In just a year’s time, a quarter of a century will have passed since I bought an E36-series BMW 318iS. It came onto my radar because overseas motoring titles were near-unanimous that the new “Three” was the best compact sporting saloon on the planet, at least in terms of pure driving experience. The multivalve four cylinder 1.8 in this model was no ball of fire but by the standards of the time, it was pretty brisk. All this waffle has brought me to an unexpected but very interesting Beemer that has just graced my driveway, the hybrid 330e.
First off, the hybrid 330e offers three distinct driving modes which are commanded by an eDrive button positioned in the vicinity of the shift lever. In Auto mode, the electric and petrol motors work together with the electrics taking care of moving away. An extended throttle movement wakes up the turbo four but you’d hardly know it, so seamless is the integration. For those undertaking a single journey of not more than 35km, all-electric power can be accessed in MAX eDrive mode. Power output is pegged at 65kW and the torque peak is 250Nm. Complete silence is the order of the day along with zero emissions and for those who regularly undertake short journeys, this has to be a godsend. Incredibly, BMW claims that fuel consumption as low as 1.9l/100km can be achieved with CO2 emissions below 50g/km.
Should the battery pack be running down on the move, a SAVE BATTERY mode can be deployed which allows the petrol motor to initiate charging or maintain the existing level in the battery pack. Further, a PREDICTIVE selection can sort out efficient battery management according to the route pre-selected on the in-car nav unit!
BMW provides a charger unit complete with three pin connector to plug into a regular power socket which should see all energy replenished in around four hours – maybe more depending on the power source. Externally, the only give-away that this is not a regular 3 is the flap for the charging port positioned just behind the nearside front wheel – and just a bit of discreet badging. Open the boot though and you’ll find volume reduced to 370l from 480l which is a trade-off for the underfloor battery pack.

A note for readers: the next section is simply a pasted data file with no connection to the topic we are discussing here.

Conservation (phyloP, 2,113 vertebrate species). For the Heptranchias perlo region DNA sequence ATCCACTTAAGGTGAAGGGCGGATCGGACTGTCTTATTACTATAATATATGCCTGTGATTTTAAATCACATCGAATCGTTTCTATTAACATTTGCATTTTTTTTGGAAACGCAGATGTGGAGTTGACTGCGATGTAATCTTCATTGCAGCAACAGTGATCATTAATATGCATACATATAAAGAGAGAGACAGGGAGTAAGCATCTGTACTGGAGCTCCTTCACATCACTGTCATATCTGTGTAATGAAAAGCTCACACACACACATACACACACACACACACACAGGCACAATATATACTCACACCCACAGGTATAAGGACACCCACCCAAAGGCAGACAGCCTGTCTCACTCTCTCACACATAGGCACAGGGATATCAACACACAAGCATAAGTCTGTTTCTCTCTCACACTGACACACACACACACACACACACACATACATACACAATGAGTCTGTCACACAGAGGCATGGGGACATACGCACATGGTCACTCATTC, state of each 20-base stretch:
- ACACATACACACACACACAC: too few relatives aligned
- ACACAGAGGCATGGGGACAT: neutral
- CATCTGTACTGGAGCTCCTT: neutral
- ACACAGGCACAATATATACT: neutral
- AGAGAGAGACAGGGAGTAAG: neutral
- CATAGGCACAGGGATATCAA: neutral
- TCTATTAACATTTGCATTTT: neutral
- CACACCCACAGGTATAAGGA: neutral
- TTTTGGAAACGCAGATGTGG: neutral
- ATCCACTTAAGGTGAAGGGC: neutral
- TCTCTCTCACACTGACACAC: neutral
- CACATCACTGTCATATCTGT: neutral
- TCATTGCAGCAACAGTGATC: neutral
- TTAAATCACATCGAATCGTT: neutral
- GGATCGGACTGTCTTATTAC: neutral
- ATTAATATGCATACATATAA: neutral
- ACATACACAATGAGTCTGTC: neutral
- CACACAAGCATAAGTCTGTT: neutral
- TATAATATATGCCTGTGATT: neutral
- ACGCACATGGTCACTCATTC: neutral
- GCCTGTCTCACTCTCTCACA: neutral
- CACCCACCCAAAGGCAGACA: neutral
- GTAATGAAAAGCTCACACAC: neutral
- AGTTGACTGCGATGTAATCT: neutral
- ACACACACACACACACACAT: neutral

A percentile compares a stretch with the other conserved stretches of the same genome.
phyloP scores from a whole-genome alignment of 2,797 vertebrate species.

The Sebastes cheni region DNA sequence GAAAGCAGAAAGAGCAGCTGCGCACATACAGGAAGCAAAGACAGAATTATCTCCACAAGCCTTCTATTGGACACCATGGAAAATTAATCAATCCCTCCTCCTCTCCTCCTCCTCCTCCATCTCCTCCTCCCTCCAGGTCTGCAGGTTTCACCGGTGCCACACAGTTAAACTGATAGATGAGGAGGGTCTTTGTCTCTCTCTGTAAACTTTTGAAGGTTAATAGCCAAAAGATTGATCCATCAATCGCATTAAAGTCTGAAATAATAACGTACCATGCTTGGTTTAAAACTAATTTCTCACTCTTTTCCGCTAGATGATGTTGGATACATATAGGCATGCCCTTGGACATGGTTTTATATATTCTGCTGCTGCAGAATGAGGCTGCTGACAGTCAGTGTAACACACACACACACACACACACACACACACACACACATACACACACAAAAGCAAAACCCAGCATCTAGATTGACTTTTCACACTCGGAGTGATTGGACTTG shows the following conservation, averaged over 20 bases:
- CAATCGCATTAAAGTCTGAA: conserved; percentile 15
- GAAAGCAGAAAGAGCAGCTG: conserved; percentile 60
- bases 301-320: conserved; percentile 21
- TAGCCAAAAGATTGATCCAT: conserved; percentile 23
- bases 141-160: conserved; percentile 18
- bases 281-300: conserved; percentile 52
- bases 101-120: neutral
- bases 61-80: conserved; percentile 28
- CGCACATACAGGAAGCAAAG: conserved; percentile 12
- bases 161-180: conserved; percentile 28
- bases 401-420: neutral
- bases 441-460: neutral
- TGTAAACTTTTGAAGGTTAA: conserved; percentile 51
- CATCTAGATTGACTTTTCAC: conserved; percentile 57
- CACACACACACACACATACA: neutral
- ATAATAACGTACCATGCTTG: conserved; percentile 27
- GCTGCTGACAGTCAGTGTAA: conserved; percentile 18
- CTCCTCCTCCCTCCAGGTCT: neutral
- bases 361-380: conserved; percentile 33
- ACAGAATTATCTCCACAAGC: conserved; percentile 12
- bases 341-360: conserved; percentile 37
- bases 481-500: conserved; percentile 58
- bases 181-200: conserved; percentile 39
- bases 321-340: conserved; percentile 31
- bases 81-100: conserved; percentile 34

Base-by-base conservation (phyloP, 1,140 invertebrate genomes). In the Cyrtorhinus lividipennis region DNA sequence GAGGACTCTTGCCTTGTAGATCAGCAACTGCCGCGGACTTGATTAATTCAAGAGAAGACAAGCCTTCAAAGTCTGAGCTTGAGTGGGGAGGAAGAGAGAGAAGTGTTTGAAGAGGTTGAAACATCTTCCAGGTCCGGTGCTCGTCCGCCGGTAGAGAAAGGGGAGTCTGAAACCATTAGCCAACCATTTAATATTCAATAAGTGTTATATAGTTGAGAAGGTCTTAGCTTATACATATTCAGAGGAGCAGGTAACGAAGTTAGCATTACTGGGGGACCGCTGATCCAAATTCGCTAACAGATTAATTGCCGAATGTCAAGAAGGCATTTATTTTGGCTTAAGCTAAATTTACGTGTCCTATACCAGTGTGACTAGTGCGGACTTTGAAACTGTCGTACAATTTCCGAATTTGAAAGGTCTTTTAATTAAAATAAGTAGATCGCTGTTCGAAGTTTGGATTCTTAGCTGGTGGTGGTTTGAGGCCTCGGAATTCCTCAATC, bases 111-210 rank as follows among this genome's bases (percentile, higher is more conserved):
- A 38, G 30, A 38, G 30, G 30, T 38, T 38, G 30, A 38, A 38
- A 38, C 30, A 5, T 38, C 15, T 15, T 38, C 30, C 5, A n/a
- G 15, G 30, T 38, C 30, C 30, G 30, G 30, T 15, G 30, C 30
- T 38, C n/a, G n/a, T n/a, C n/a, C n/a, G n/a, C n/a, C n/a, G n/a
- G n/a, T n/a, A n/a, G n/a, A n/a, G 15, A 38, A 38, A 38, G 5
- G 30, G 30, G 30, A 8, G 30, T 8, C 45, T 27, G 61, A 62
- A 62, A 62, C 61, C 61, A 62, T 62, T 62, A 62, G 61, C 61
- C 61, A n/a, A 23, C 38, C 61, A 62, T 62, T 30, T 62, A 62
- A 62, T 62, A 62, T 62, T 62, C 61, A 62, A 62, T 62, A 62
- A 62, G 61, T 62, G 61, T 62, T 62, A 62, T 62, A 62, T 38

Sure, with the throttle buried, the engine’s four cylinders do make themselves heard but not to an unpleasant degree such that overall refinement remains a strong suit. By the way, 0-100 can be achieved in a scant 6.1s and the everyday, overall fuel consumption worked out at 7.2l/100km. ZF’s 8-speed auto transfers power to the back and does so discreetly and with alacrity, all of which adds to the restful environment which can be woken in an instant with a sharp stab on the gas pedal.
This report is more about the hybrid side of the 3 than anything else and I have to say that the integration of all the new tech has been accomplished with absolute aplomb. Unlike the very focused i3 and i8 models, there’s little the owner of a 330e has to adjust to in order to benefit from reduced fuel usage and lower emissions. It’s an especially appealing package for those who do regular short runs and who can then operate in all-electric mode, but it’s also an appealing contender for those who’d make more use of the two power sources as they combine so seamlessly.